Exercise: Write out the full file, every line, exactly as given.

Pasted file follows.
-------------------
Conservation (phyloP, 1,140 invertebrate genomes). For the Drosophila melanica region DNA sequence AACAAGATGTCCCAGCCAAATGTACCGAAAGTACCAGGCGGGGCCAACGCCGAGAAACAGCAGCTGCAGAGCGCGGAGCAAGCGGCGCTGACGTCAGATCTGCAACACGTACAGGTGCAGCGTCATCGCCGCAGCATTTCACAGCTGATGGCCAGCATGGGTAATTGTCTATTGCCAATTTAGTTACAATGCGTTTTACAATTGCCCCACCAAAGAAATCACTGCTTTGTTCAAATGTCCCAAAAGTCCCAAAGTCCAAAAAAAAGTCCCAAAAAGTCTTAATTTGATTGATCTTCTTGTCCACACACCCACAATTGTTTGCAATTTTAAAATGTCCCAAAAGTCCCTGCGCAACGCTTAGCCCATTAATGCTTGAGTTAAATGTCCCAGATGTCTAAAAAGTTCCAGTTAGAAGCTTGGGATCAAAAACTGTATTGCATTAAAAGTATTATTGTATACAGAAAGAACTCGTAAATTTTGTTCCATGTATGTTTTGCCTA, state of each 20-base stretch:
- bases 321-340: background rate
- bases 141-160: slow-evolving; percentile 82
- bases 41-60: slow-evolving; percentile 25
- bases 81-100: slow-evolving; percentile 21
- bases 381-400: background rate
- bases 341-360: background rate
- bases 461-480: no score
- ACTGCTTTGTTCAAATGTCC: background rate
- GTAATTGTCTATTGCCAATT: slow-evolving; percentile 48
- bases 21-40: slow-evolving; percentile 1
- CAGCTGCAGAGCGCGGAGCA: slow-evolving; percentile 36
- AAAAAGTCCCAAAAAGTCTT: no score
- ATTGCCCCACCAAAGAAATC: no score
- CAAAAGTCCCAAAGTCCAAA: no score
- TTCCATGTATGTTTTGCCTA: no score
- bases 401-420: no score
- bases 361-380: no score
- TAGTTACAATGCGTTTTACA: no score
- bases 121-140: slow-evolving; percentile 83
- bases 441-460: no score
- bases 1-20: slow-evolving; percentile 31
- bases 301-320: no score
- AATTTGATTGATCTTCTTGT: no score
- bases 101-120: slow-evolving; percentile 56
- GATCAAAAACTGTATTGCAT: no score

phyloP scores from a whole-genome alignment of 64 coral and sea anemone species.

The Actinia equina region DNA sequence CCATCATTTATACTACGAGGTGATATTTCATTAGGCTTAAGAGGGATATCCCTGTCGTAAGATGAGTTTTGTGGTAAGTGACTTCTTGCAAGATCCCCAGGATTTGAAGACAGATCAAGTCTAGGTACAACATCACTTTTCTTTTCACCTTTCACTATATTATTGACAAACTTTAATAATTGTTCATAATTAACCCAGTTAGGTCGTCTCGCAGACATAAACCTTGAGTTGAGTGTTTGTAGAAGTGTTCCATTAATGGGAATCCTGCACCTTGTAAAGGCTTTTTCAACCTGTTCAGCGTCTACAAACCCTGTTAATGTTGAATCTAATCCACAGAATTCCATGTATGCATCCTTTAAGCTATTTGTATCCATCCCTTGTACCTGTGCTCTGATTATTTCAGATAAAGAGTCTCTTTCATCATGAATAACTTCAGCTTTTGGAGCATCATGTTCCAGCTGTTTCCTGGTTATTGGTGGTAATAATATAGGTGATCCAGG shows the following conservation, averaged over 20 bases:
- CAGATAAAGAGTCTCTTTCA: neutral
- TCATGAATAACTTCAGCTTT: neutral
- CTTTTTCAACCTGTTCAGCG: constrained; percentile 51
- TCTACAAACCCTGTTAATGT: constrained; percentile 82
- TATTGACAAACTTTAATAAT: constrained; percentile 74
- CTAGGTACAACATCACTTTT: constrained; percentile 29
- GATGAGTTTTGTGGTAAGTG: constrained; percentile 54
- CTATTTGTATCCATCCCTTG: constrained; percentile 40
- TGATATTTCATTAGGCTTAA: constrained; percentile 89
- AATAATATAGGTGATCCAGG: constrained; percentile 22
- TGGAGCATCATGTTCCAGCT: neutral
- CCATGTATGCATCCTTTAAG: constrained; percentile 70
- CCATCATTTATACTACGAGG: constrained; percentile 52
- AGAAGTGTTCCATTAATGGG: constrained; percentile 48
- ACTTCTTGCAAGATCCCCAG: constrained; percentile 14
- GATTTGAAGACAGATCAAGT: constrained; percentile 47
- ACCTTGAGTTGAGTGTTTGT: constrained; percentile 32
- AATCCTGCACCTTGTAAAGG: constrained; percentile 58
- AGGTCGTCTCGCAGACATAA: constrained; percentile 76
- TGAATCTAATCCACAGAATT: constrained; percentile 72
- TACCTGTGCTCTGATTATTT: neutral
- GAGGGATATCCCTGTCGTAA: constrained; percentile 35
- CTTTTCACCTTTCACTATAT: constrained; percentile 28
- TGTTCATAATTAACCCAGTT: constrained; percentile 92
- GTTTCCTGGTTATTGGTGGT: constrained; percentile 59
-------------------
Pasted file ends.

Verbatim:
Conservation (phyloP, 1,140 invertebrate genomes). For the Drosophila melanica region DNA sequence AACAAGATGTCCCAGCCAAATGTACCGAAAGTACCAGGCGGGGCCAACGCCGAGAAACAGCAGCTGCAGAGCGCGGAGCAAGCGGCGCTGACGTCAGATCTGCAACACGTACAGGTGCAGCGTCATCGCCGCAGCATTTCACAGCTGATGGCCAGCATGGGTAATTGTCTATTGCCAATTTAGTTACAATGCGTTTTACAATTGCCCCACCAAAGAAATCACTGCTTTGTTCAAATGTCCCAAAAGTCCCAAAGTCCAAAAAAAAGTCCCAAAAAGTCTTAATTTGATTGATCTTCTTGTCCACACACCCACAATTGTTTGCAATTTTAAAATGTCCCAAAAGTCCCTGCGCAACGCTTAGCCCATTAATGCTTGAGTTAAATGTCCCAGATGTCTAAAAAGTTCCAGTTAGAAGCTTGGGATCAAAAACTGTATTGCATTAAAAGTATTATTGTATACAGAAAGAACTCGTAAATTTTGTTCCATGTATGTTTTGCCTA, state of each 20-base stretch:
- bases 321-340: background rate
- bases 141-160: slow-evolving; percentile 82
- bases 41-60: slow-evolving; percentile 25
- bases 81-100: slow-evolving; percentile 21
- bases 381-400: background rate
- bases 341-360: background rate
- bases 461-480: no score
- ACTGCTTTGTTCAAATGTCC: background rate
- GTAATTGTCTATTGCCAATT: slow-evolving; percentile 48
- bases 21-40: slow-evolving; percentile 1
- CAGCTGCAGAGCGCGGAGCA: slow-evolving; percentile 36
- AAAAAGTCCCAAAAAGTCTT: no score
- ATTGCCCCACCAAAGAAATC: no score
- CAAAAGTCCCAAAGTCCAAA: no score
- TTCCATGTATGTTTTGCCTA: no score
- bases 401-420: no score
- bases 361-380: no score
- TAGTTACAATGCGTTTTACA: no score
- bases 121-140: slow-evolving; percentile 83
- bases 441-460: no score
- bases 1-20: slow-evolving; percentile 31
- bases 301-320: no score
- AATTTGATTGATCTTCTTGT: no score
- bases 101-120: slow-evolving; percentile 56
- GATCAAAAACTGTATTGCAT: no score

phyloP scores from a whole-genome alignment of 64 coral and sea anemone species.

The Actinia equina region DNA sequence CCATCATTTATACTACGAGGTGATATTTCATTAGGCTTAAGAGGGATATCCCTGTCGTAAGATGAGTTTTGTGGTAAGTGACTTCTTGCAAGATCCCCAGGATTTGAAGACAGATCAAGTCTAGGTACAACATCACTTTTCTTTTCACCTTTCACTATATTATTGACAAACTTTAATAATTGTTCATAATTAACCCAGTTAGGTCGTCTCGCAGACATAAACCTTGAGTTGAGTGTTTGTAGAAGTGTTCCATTAATGGGAATCCTGCACCTTGTAAAGGCTTTTTCAACCTGTTCAGCGTCTACAAACCCTGTTAATGTTGAATCTAATCCACAGAATTCCATGTATGCATCCTTTAAGCTATTTGTATCCATCCCTTGTACCTGTGCTCTGATTATTTCAGATAAAGAGTCTCTTTCATCATGAATAACTTCAGCTTTTGGAGCATCATGTTCCAGCTGTTTCCTGGTTATTGGTGGTAATAATATAGGTGATCCAGG shows the following conservation, averaged over 20 bases:
- CAGATAAAGAGTCTCTTTCA: neutral
- TCATGAATAACTTCAGCTTT: neutral
- CTTTTTCAACCTGTTCAGCG: constrained; percentile 51
- TCTACAAACCCTGTTAATGT: constrained; percentile 82
- TATTGACAAACTTTAATAAT: constrained; percentile 74
- CTAGGTACAACATCACTTTT: constrained; percentile 29
- GATGAGTTTTGTGGTAAGTG: constrained; percentile 54
- CTATTTGTATCCATCCCTTG: constrained; percentile 40
- TGATATTTCATTAGGCTTAA: constrained; percentile 89
- AATAATATAGGTGATCCAGG: constrained; percentile 22
- TGGAGCATCATGTTCCAGCT: neutral
- CCATGTATGCATCCTTTAAG: constrained; percentile 70
- CCATCATTTATACTACGAGG: constrained; percentile 52
- AGAAGTGTTCCATTAATGGG: constrained; percentile 48
- ACTTCTTGCAAGATCCCCAG: constrained; percentile 14
- GATTTGAAGACAGATCAAGT: constrained; percentile 47
- ACCTTGAGTTGAGTGTTTGT: constrained; percentile 32
- AATCCTGCACCTTGTAAAGG: constrained; percentile 58
- AGGTCGTCTCGCAGACATAA: constrained; percentile 76
- TGAATCTAATCCACAGAATT: constrained; percentile 72
- TACCTGTGCTCTGATTATTT: neutral
- GAGGGATATCCCTGTCGTAA: constrained; percentile 35
- CTTTTCACCTTTCACTATAT: constrained; percentile 28
- TGTTCATAATTAACCCAGTT: constrained; percentile 92
- GTTTCCTGGTTATTGGTGGT: constrained; percentile 59